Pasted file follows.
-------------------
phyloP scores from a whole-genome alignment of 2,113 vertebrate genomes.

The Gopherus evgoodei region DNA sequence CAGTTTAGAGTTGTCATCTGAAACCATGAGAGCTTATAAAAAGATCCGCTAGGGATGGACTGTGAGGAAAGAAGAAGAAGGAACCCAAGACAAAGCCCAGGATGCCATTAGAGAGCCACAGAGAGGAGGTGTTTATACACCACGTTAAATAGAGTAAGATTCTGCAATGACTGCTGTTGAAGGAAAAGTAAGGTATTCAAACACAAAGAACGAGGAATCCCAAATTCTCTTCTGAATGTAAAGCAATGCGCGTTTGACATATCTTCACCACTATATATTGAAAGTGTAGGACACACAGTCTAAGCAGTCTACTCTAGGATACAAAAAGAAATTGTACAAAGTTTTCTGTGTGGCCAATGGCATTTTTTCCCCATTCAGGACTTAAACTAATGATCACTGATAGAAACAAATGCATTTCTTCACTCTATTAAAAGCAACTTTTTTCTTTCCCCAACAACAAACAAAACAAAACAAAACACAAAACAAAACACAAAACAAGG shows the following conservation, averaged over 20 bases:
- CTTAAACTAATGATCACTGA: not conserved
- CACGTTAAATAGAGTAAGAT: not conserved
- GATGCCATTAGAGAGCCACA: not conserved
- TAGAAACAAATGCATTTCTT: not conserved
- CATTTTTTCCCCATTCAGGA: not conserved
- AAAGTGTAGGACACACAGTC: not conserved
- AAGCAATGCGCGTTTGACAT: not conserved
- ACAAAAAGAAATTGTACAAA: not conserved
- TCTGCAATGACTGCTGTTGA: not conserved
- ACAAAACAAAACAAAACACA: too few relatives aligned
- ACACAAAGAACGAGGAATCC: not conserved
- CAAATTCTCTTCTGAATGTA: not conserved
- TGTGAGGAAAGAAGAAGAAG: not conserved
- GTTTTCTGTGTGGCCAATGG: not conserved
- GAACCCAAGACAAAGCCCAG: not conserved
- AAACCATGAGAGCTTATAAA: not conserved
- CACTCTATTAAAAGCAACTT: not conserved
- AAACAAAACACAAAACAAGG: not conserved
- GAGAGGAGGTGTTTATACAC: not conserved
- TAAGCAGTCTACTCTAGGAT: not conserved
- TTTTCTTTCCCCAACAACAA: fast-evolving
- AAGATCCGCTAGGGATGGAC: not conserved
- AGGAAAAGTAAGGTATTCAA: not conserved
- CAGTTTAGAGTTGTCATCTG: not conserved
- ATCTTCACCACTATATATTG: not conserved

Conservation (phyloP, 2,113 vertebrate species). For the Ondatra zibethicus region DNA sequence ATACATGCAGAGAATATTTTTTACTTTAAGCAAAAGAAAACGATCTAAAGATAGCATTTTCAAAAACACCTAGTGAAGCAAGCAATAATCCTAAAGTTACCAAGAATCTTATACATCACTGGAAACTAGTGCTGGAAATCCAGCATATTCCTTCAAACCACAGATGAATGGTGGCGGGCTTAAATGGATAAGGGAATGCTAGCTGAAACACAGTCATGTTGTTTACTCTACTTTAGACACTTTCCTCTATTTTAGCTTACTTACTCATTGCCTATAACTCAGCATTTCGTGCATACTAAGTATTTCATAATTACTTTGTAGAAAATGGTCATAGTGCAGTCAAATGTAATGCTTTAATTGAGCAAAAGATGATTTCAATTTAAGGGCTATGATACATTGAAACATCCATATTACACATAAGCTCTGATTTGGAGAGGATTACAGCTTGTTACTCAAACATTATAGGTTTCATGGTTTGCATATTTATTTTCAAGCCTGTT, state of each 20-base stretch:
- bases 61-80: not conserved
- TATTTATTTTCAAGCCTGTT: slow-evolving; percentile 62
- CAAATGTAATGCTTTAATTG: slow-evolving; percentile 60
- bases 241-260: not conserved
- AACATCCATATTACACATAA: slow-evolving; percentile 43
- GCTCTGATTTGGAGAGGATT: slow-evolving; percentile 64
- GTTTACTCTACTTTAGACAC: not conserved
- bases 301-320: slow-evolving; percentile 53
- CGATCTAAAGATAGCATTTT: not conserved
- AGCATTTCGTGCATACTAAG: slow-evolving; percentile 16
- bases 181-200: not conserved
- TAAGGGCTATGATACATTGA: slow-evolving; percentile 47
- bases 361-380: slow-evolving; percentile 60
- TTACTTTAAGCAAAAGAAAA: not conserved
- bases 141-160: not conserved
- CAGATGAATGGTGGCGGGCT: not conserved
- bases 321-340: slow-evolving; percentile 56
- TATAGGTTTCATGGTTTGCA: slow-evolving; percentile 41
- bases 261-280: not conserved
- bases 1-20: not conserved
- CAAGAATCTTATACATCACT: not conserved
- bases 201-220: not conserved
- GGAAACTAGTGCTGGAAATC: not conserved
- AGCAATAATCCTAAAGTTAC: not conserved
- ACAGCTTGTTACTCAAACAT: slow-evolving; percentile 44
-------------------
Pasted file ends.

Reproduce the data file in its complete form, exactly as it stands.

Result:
phyloP scores from a whole-genome alignment of 2,113 vertebrate genomes.

The Gopherus evgoodei region DNA sequence CAGTTTAGAGTTGTCATCTGAAACCATGAGAGCTTATAAAAAGATCCGCTAGGGATGGACTGTGAGGAAAGAAGAAGAAGGAACCCAAGACAAAGCCCAGGATGCCATTAGAGAGCCACAGAGAGGAGGTGTTTATACACCACGTTAAATAGAGTAAGATTCTGCAATGACTGCTGTTGAAGGAAAAGTAAGGTATTCAAACACAAAGAACGAGGAATCCCAAATTCTCTTCTGAATGTAAAGCAATGCGCGTTTGACATATCTTCACCACTATATATTGAAAGTGTAGGACACACAGTCTAAGCAGTCTACTCTAGGATACAAAAAGAAATTGTACAAAGTTTTCTGTGTGGCCAATGGCATTTTTTCCCCATTCAGGACTTAAACTAATGATCACTGATAGAAACAAATGCATTTCTTCACTCTATTAAAAGCAACTTTTTTCTTTCCCCAACAACAAACAAAACAAAACAAAACACAAAACAAAACACAAAACAAGG shows the following conservation, averaged over 20 bases:
- CTTAAACTAATGATCACTGA: not conserved
- CACGTTAAATAGAGTAAGAT: not conserved
- GATGCCATTAGAGAGCCACA: not conserved
- TAGAAACAAATGCATTTCTT: not conserved
- CATTTTTTCCCCATTCAGGA: not conserved
- AAAGTGTAGGACACACAGTC: not conserved
- AAGCAATGCGCGTTTGACAT: not conserved
- ACAAAAAGAAATTGTACAAA: not conserved
- TCTGCAATGACTGCTGTTGA: not conserved
- ACAAAACAAAACAAAACACA: too few relatives aligned
- ACACAAAGAACGAGGAATCC: not conserved
- CAAATTCTCTTCTGAATGTA: not conserved
- TGTGAGGAAAGAAGAAGAAG: not conserved
- GTTTTCTGTGTGGCCAATGG: not conserved
- GAACCCAAGACAAAGCCCAG: not conserved
- AAACCATGAGAGCTTATAAA: not conserved
- CACTCTATTAAAAGCAACTT: not conserved
- AAACAAAACACAAAACAAGG: not conserved
- GAGAGGAGGTGTTTATACAC: not conserved
- TAAGCAGTCTACTCTAGGAT: not conserved
- TTTTCTTTCCCCAACAACAA: fast-evolving
- AAGATCCGCTAGGGATGGAC: not conserved
- AGGAAAAGTAAGGTATTCAA: not conserved
- CAGTTTAGAGTTGTCATCTG: not conserved
- ATCTTCACCACTATATATTG: not conserved

Conservation (phyloP, 2,113 vertebrate species). For the Ondatra zibethicus region DNA sequence ATACATGCAGAGAATATTTTTTACTTTAAGCAAAAGAAAACGATCTAAAGATAGCATTTTCAAAAACACCTAGTGAAGCAAGCAATAATCCTAAAGTTACCAAGAATCTTATACATCACTGGAAACTAGTGCTGGAAATCCAGCATATTCCTTCAAACCACAGATGAATGGTGGCGGGCTTAAATGGATAAGGGAATGCTAGCTGAAACACAGTCATGTTGTTTACTCTACTTTAGACACTTTCCTCTATTTTAGCTTACTTACTCATTGCCTATAACTCAGCATTTCGTGCATACTAAGTATTTCATAATTACTTTGTAGAAAATGGTCATAGTGCAGTCAAATGTAATGCTTTAATTGAGCAAAAGATGATTTCAATTTAAGGGCTATGATACATTGAAACATCCATATTACACATAAGCTCTGATTTGGAGAGGATTACAGCTTGTTACTCAAACATTATAGGTTTCATGGTTTGCATATTTATTTTCAAGCCTGTT, state of each 20-base stretch:
- bases 61-80: not conserved
- TATTTATTTTCAAGCCTGTT: slow-evolving; percentile 62
- CAAATGTAATGCTTTAATTG: slow-evolving; percentile 60
- bases 241-260: not conserved
- AACATCCATATTACACATAA: slow-evolving; percentile 43
- GCTCTGATTTGGAGAGGATT: slow-evolving; percentile 64
- GTTTACTCTACTTTAGACAC: not conserved
- bases 301-320: slow-evolving; percentile 53
- CGATCTAAAGATAGCATTTT: not conserved
- AGCATTTCGTGCATACTAAG: slow-evolving; percentile 16
- bases 181-200: not conserved
- TAAGGGCTATGATACATTGA: slow-evolving; percentile 47
- bases 361-380: slow-evolving; percentile 60
- TTACTTTAAGCAAAAGAAAA: not conserved
- bases 141-160: not conserved
- CAGATGAATGGTGGCGGGCT: not conserved
- bases 321-340: slow-evolving; percentile 56
- TATAGGTTTCATGGTTTGCA: slow-evolving; percentile 41
- bases 261-280: not conserved
- bases 1-20: not conserved
- CAAGAATCTTATACATCACT: not conserved
- bases 201-220: not conserved
- GGAAACTAGTGCTGGAAATC: not conserved
- AGCAATAATCCTAAAGTTAC: not conserved
- ACAGCTTGTTACTCAAACAT: slow-evolving; percentile 44